letto went over the roll of the Senate,
first calling the names of those Senators
who voted with Senator Lorimer and
then those voting against his continued
presence in the Senate. This was some
thing new in a Senate debate, and some
of the older members looked shocked.
Senator La Follette severely censured
Senator Lorimer. for remaining mute In
the Senate for weeks while the public
prints throughout the entire United States
were heralding the charges based on tho
confessions of members of the legisla
ture that his election resulted from brib
ery and corruption.
Criticises Senatorial Courtesy.
Denouncing Senatorial courtesy and leg
islation by the log-rolling system. Sen
ator La Follette said:
"We have a system built up here that
has taken away and alienated men sent
A rhlUnthrorie Institution.
References Any flnuicial
lr.Mituticn in- the ritj. Re
demption! nude from pawn
brokers tod new loses issued
it sreatlj reduced sating to
PRUDENTIAL LOAN SOCIETY.
Ground floor. N. W. Cor. 12th ndO sea.
rrlrtte slda cntnnee. .Transections strfctl ooo-
Msln Office: PbilsdelphU. Odd Howy Temple.
Branches: Baltimore, Equitable BuUdin; nttsborg-.
Boost; Bocasstsr. Chaabsr of Onrnmsros.
k 6 per rent S
yk per year. M
by the people to represent them. We
tee In this chamber the system or cour
tesy and consideration for members that
has tended to undermine a true repub
lican form of government-
"I fail to see how any man," con
tinued the Wisconsin Senator, "could
have rested tinder the publications that
the men who voted for him received
bribe money. So tense did the 31'uatkn
become that there were mutterlngs In
the cloakrooms, and finally the Senator
was told that he would have to speak
or some one would have to speak in his
Senator La Follette threw out the sug
gestion that Senator Cullcm" finally com
pelled his colleague to speak.
Waving his hand at the Republican
side of the chamber from his position
on the Democratic side the Wisconsin
Senator handed out this shot Just before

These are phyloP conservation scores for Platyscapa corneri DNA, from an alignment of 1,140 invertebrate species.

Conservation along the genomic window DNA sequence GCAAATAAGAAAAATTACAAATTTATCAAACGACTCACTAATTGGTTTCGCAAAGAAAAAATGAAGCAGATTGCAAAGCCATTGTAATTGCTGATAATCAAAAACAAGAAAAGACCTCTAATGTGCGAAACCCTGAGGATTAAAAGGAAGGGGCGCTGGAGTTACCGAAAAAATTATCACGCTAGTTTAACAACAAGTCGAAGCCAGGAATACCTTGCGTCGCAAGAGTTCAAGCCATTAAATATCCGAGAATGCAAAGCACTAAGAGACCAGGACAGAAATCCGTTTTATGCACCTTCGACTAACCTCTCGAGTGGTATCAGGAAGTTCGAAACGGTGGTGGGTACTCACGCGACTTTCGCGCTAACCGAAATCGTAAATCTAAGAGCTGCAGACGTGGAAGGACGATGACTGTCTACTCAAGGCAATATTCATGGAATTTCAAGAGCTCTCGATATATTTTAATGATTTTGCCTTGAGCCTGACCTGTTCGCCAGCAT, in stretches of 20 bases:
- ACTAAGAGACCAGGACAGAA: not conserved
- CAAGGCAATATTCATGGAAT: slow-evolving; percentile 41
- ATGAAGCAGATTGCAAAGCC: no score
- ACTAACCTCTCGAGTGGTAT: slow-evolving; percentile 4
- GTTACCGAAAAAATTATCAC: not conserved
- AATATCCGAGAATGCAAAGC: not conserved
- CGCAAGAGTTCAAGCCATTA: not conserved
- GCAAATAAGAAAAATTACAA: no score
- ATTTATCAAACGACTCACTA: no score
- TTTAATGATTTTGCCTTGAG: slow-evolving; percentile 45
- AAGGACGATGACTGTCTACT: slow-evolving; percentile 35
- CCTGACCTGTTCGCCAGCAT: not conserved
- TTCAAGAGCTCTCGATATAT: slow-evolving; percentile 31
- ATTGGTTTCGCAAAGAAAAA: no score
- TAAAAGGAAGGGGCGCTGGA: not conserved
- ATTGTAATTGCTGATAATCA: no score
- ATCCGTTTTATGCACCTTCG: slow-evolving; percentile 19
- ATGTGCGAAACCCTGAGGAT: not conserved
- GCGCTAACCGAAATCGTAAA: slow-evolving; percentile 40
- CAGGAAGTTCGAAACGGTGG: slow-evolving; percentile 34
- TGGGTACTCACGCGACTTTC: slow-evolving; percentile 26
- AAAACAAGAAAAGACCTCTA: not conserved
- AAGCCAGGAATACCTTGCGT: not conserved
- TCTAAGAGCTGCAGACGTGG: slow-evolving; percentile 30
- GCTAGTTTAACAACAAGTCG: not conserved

"You may Jeer and you may smile,
but you don't do that as much as you
did five years ago when I first camo
Which is literally true. The Wisconsin
Senator commanded a large audience on
both the Republican and Democratic
VOTE TO SUPPORT
Sanctioned by the House Pen
At an executive session of the House
Invalid Pension Committee last night,
following a hearing given Gen. S. S.
Burdett, chairman of the pensions com
mlttco of the G. A. R., the tn members
present voted to authorize the chairman.
Gen. Isaac R. Sherwood, to report the
Sherwpod dollar-a-day bill favorably to
the House as early as Congress will take
the matter up. Gen. Burdett made a
lengthy and eloquent plea, and the bill
was discussed in detail, section by sec
tion. The bill will be considered at the Dem
ocratic House caucus In the near future.
Gen. Burdett read a letter from Sen
ator McCumber. chairman of the Senate
committee, in which the Senator stated
no action on pension legislation would be
taken up by the Senate at this session.
The Sherwood bill is believed to be a
more economical measure than the Au
derson old-age pension bill, which Is now
pending In tho House. It Is claimed the
former would, if in operation, entail an
annual appropriation of about 23,000,00) at
the beginning, diminishing each year
through death, while the' Anderson bill
Involves an annual aggregate cost of ap
The leaders of the House majority feel
confident tho measure will be approved
by the caucus, considering the Impetus
given It last night by ths Pension Com
mittee. GERMANY INVITED
TO MAKE TREATY
Knox Willing to Discuss Ar
bitration with All.
The German government has been in
formally advised by Secretary of State
Knox that tho United States is willing
to negotiate with Germany a general
arbitration treaty submitting all future
disputes to arbitration, which will be
similar to the conventions now being ar
ranged between the United States and
France and the United States and Great
Britain. There have, however, been no
diplomatic interchanges on the subject.
Several days ago a draft of a pro
posed convention of this character was
submitted to the Br'tish and French Am
bassadors here. The proposed draft,
however, has nbt been transmitted to
Germany. Secretary Knox takes the po
sition that while he is willing to nego
.tiate such a treaty with Germany ho
cannot properly make any definite pro
posals until the German government has
indicated Its willingness to take up the
subject. Mr. Knox, however, did go so
far as to suggest to the German gov
ernment that ie would be glad to dis
cuss the question if the officials of the
German government are willing to do
so. So far, however, no reply as to the
attitude of the German government has
There has been a change In the pro
gramme of the administration In nego
tiating these arbitration treaties. At
first Secretary Knox planned to arrange
a general arbitration convention be
tween the United States and Great Bri
tain, which would be made the basis,
when ratified by the Senate, for other
conventions of this character with dif
ferent foreign countries.